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Brandeis University's Community Newspaper — Waltham, Mass.

Fear and conspiracy in the NBA: an erosion of trust

Published: August 24, 2012
Section: Sports

Whether it was an alleged over-aggressive call or a call perceived to be missed, the referees quickly became a story in the NBA playoffs this year. While many have called for a complete revamping of NBA officiating, arguing that referees are inept and even corrupt in some cases, Nolan Fine, a former NBA referee for 16 years disagrees entirely.

Fine refereed from 1988 to 2004, including the Rookie All-Star game in Cleveland and multiple first and second round playoff series. He entered refereeing after watching the Virginia Squires, one of the original ABA franchises. “For some reason, I didn’t identify with the players so much as the referees running up and down the court,” he said in an interview with The Hoot.

Much of the public’s waning trust is centered around NBA commissioner David Stern, and Tim Donaghy, a former referee who served jail time for betting on games.

There is a perception among basketball fans that Stern is arrogant, secretive and dismissive of league criticism. Fine, however, strongly disagreed.

“David has been a tremendous commissioner. He took over when the league was in a terrible mess [with] drug problems, ratings problems and a true identity problem throughout the country, and he took the league and made it without question one of the most outstanding [sports] organizations.”

Donaghy presents a far more complicated problem for the NBA. He refereed 13 seasons in the NBA from 1994 to 2007. During his career, he was a relative unknown official who refereed 772 regular season games and 20 playoff games. But on July 9, 2007, Donaghy resigned from the NBA after reports surfaced that he had bet on games and intentionally made calls to affect the point spreads. The revelation sent shockwaves throughout the NBA.

“The Donaghy scandal did a terrible disservice to not just NBA officials but all officials. The Donaghy period gave the public the perception that all officials, no matter what sport, are questionable, suspect and on and on,” Fine said. “The fact of the matter is that all officials I have ever been involved with have the utmost professionalism, character and integrity. Unfortunately, the Donaghy scandal is a terrible black cloud that will take a long time to subside, if at all.”

While fans had always discussed conspiracy theories at bars and among themselves, they were always taken as just that: conspiracy theories. But the Donaghy scandal gave legitimacy to all conspiracy theories whether they involved the draft or playoff series.

While many argue that the NBA needs to combat these perceptions, Fine commented, “No matter what the NBA does those that are conspiracy theorists will continue to be conspiracy theorists. Since the dark days of Donaghy, the NBA has gone through great lengths to make referees more personable allowing the referees to do more interviews to break the barrier of official to media to fan so [the fan] sees a more human side of the official.”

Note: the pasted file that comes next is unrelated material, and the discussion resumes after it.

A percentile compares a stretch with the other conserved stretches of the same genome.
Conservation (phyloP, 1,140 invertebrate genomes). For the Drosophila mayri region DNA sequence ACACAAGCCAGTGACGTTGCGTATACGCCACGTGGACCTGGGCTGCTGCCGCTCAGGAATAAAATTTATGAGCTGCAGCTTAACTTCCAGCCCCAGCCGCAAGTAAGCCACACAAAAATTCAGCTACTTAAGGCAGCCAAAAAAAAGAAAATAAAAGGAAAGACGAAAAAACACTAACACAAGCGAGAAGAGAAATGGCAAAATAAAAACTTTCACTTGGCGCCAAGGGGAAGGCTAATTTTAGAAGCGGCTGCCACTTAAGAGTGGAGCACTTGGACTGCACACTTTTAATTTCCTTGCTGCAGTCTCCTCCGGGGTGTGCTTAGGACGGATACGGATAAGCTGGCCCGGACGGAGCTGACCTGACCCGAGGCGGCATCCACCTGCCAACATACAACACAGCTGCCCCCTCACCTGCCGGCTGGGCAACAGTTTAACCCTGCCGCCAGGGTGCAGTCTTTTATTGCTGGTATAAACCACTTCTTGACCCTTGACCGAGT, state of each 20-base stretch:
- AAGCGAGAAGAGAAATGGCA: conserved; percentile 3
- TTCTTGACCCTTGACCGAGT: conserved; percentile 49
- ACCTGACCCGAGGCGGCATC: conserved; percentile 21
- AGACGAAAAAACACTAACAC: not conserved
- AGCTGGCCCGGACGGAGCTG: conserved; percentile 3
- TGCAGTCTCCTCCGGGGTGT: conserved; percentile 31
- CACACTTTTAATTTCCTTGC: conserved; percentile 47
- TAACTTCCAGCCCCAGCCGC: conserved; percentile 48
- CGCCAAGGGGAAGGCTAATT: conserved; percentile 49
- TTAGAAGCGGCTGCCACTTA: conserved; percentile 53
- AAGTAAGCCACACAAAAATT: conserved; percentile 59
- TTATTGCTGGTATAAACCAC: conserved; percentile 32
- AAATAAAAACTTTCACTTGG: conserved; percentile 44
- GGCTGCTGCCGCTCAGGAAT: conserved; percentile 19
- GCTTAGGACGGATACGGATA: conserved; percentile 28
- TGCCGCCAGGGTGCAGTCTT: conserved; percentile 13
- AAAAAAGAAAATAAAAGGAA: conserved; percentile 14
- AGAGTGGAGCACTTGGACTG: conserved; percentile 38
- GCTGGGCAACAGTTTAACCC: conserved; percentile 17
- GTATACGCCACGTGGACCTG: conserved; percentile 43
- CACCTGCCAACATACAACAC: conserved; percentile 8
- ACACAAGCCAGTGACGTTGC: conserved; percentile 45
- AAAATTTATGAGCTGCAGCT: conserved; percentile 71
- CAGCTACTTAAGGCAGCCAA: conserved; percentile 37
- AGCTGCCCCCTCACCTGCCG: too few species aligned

“There is tremendous accountability every time you walk on the court with the cameras, replays and ESPN,” Fine said. “Officials are rated based on various categories the first of course being their judgment on how they call games, and if an official does not perform to the standards the NBA requires, their ratings will certainly not be very high,” Fine said.

At the end of each season, officials are rated from one to 60 and in the playoffs, the league uses the top 36 ranked referees in the first round, the top 28 in the second round, the top 18 in the conference finals and the top 12 in the NBA finals, Fine said. “As you advance in the playoffs, your financial remuneration is substantial,” he added. This gives a financial incentive for referees to get calls correctly.

A common complaint that fans have is the perceived tendency of officials to call a game differently in the last one to two minutes of a game than they have in the first 46.

“It is really important for officials to know the impact their whistle has on a player, coach, team and changes in standings. We do not just blow the whistle to blow the whistle. We want to put air in the whistle on plays that have an impact on advantages or disadvantages for players,” Fine said. “We certainly want to make sure that when a player has four fouls that his fifth and sixth fouls are 110 percent correct and that the call can be defended and justified by the league office.”

Stemming from the Donaghy incident, when officials make a mistake, they are immediately called corrupt, cheaters and other various insults of character. Fine believes these mini-controversies are overblown.

“Players make mistakes: they shoot air balls, they double dribble and they throw balls out of bounds. Referees are human too. We make mistakes. We don’t want to be human; we want to be perfect, but it’s not a perfect business,” Fine said.